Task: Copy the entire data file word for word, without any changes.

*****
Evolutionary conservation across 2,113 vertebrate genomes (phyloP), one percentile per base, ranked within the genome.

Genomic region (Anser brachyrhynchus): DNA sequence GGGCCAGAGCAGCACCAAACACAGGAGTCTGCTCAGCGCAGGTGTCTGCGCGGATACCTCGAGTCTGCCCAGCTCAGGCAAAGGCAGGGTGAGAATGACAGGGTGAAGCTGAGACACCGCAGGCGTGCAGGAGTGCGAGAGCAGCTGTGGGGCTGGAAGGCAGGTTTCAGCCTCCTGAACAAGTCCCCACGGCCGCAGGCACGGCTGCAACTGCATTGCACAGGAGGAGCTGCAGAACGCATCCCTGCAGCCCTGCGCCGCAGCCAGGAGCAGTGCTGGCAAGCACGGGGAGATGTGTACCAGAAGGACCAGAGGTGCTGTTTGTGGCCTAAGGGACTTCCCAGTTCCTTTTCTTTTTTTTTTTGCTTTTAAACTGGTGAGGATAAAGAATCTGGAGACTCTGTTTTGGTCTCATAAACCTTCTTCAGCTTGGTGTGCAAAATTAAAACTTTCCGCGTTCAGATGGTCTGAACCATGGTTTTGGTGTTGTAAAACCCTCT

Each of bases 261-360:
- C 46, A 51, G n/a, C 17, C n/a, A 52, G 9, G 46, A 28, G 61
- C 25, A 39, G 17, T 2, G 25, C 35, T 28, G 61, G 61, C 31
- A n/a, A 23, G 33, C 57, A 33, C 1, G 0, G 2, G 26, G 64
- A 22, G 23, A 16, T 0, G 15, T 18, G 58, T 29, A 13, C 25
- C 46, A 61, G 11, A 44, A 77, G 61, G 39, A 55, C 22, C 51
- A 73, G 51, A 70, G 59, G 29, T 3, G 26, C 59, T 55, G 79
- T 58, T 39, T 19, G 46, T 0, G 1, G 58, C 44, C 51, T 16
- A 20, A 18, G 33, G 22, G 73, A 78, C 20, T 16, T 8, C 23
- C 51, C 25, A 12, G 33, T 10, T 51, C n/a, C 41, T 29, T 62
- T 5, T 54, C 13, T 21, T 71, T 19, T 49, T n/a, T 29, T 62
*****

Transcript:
Evolutionary conservation across 2,113 vertebrate genomes (phyloP), one percentile per base, ranked within the genome.

Genomic region (Anser brachyrhynchus): DNA sequence GGGCCAGAGCAGCACCAAACACAGGAGTCTGCTCAGCGCAGGTGTCTGCGCGGATACCTCGAGTCTGCCCAGCTCAGGCAAAGGCAGGGTGAGAATGACAGGGTGAAGCTGAGACACCGCAGGCGTGCAGGAGTGCGAGAGCAGCTGTGGGGCTGGAAGGCAGGTTTCAGCCTCCTGAACAAGTCCCCACGGCCGCAGGCACGGCTGCAACTGCATTGCACAGGAGGAGCTGCAGAACGCATCCCTGCAGCCCTGCGCCGCAGCCAGGAGCAGTGCTGGCAAGCACGGGGAGATGTGTACCAGAAGGACCAGAGGTGCTGTTTGTGGCCTAAGGGACTTCCCAGTTCCTTTTCTTTTTTTTTTTGCTTTTAAACTGGTGAGGATAAAGAATCTGGAGACTCTGTTTTGGTCTCATAAACCTTCTTCAGCTTGGTGTGCAAAATTAAAACTTTCCGCGTTCAGATGGTCTGAACCATGGTTTTGGTGTTGTAAAACCCTCT

Each of bases 261-360:
- C 46, A 51, G n/a, C 17, C n/a, A 52, G 9, G 46, A 28, G 61
- C 25, A 39, G 17, T 2, G 25, C 35, T 28, G 61, G 61, C 31
- A n/a, A 23, G 33, C 57, A 33, C 1, G 0, G 2, G 26, G 64
- A 22, G 23, A 16, T 0, G 15, T 18, G 58, T 29, A 13, C 25
- C 46, A 61, G 11, A 44, A 77, G 61, G 39, A 55, C 22, C 51
- A 73, G 51, A 70, G 59, G 29, T 3, G 26, C 59, T 55, G 79
- T 58, T 39, T 19, G 46, T 0, G 1, G 58, C 44, C 51, T 16
- A 20, A 18, G 33, G 22, G 73, A 78, C 20, T 16, T 8, C 23
- C 51, C 25, A 12, G 33, T 10, T 51, C n/a, C 41, T 29, T 62
- T 5, T 54, C 13, T 21, T 71, T 19, T 49, T n/a, T 29, T 62